The vaginal microbiome through the lens of systems biology


The human organism is a complex ecosystem of commensal microbiomes, including those found in the gut, skin, and female vagina. These play an important role in health and disease. However, there is still a lot to learn about it.

A new research paper was recently published online in Trends in Microbiology The journal reviews a systems biology approach to exploring the vaginal microbiome (VMB), helping to understand its composition, function and the mechanisms through which it interacts with the host.

Review: New perspectives on the vaginal microbiome with systems biology.  Image credit: Design_Cells/Shutterstock

reconsidering: New perspectives on the vaginal microbiome with systems biology. Image credit: Design_Cells/Shutterstock

an introduction

VMB is vital to female fertility, and disorders can be associated with pregnancy and gynecological disorders such as pelvic inflammatory disease (PID) and a group of infections involving the female genitourinary and reproductive systems. In addition, VMB may be beneficial in affecting medication effectiveness in women.

However, the VMB is not much understood other than the vague notion that pervades it lactobacillus “Good” condition with a homogeneous community structure. Conversely, an undesirable case of VMB exists when more diverse species are recognized in greater abundance.

This last case is often suboptimal Associated with bacterial vaginosis (BV), which is present in one in three women during their childbearing period, which can have serious consequences for their fertility. As such, research in this area is required to understand the direction and magnitude of these associations.

the problem

While many studies have been conducted in this field, it is difficult to understand the optimal form of VMB due to the complex interactions between microbes and other host factors. This means that a healthy VMB can vary greatly from woman to woman and at different points in the life cycle of the same individual.

Such changes occur within days, which contrasts with the much slower transformation observed in the gut, skin, and oral microbiome, which may change over months or even years. Unfortunately, this makes the cross-section data quite unrepresentative when it comes to studying the association of VMB formation, function, and disease—and thus makes most of this data less useful than it could be.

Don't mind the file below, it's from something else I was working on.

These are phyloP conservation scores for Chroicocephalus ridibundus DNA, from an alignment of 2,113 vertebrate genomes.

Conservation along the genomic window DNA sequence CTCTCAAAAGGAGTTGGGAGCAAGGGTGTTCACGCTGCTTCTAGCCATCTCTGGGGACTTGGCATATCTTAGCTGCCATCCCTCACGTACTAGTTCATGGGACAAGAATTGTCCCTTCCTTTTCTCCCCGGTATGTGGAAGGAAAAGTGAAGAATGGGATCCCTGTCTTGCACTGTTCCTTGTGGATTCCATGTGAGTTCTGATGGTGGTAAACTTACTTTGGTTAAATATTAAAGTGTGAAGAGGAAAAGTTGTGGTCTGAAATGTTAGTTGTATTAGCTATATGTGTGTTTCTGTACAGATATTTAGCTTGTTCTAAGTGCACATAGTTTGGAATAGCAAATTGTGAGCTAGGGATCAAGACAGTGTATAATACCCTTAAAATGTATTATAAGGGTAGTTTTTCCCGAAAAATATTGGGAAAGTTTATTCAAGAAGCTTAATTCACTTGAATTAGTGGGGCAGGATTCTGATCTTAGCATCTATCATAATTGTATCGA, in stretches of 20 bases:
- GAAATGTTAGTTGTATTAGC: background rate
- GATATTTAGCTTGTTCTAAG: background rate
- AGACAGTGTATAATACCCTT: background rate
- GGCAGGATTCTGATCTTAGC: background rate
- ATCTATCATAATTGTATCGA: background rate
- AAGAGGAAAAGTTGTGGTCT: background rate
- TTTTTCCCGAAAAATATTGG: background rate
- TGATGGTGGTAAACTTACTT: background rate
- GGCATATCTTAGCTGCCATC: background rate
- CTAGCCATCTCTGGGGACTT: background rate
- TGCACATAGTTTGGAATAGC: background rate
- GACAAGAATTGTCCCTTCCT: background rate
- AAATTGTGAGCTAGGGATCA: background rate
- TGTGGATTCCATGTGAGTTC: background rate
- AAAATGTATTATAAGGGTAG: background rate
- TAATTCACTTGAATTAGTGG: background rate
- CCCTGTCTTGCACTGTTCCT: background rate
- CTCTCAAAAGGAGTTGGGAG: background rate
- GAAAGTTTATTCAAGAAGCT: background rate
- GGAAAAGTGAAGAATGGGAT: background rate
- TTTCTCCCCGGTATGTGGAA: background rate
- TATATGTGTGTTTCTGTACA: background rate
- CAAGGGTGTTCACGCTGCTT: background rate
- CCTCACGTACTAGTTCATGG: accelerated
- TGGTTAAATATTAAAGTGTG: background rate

Again, human VMB differs greatly from animals, as well as from culture-based models. Previously, even non-human primates fail to exhibit conditions characteristic of the human vagina, including acidic pH and lactobacillus dominance.

In the latter, some microbes are incredibly resistant to in vitro cultivation, while different culture conditions are used in different laboratories, depending on the media. This can make the developmental environment very different from that of the human cervix and vagina, invalidating the results of such experiments.

As such, clinical samples from which the vaginal microflora is cultured, identified, and quantified constitute the primary source of information on human VMB. This information is colored by experimental variables and host variables, which require complex statistical adjustments to achieve a valid result.

While relevant to all microbiome sitesAnd the [this] It is particularly applicable to the VMB because of its lack of experimental paradigms that allow for the interrogation of the vaginal microbiota under controlled conditions.. “

The solution

This quandary can be resolved with a systems biology approach, in which quantitative analyzes are used to extract important factors that influence microbial community behavior and function. as such, “Leveraging systems biology techniques applied to other microbiomes, as well as developing new technologies and applying these approaches to the VMB, will have a significant impact on improving women’s health.. “

The use of systems biology can overcome the challenges of such complex and multiple external and internal interaction networks. Furthermore, multiple approaches may be used, depending on the type of information available and the objective of the study.

Thus, statistical or data-driven methods are ideal when high-throughput data are abundant in a relatively new field of study. This can help suggest microbial profiles associated with disease or health. Since not much is known yet about the VMB, data-driven models have so far prevailed.

On the contrary, based on hypotheses, mechanistic approaches are better when much is already known about a system, or at least basic data are available, and the need is to understand the mechanisms of cause-effect association underlying biological function. In addition, they help identify the ranges in which components and microbial interactions can occur in normal and abnormal situations.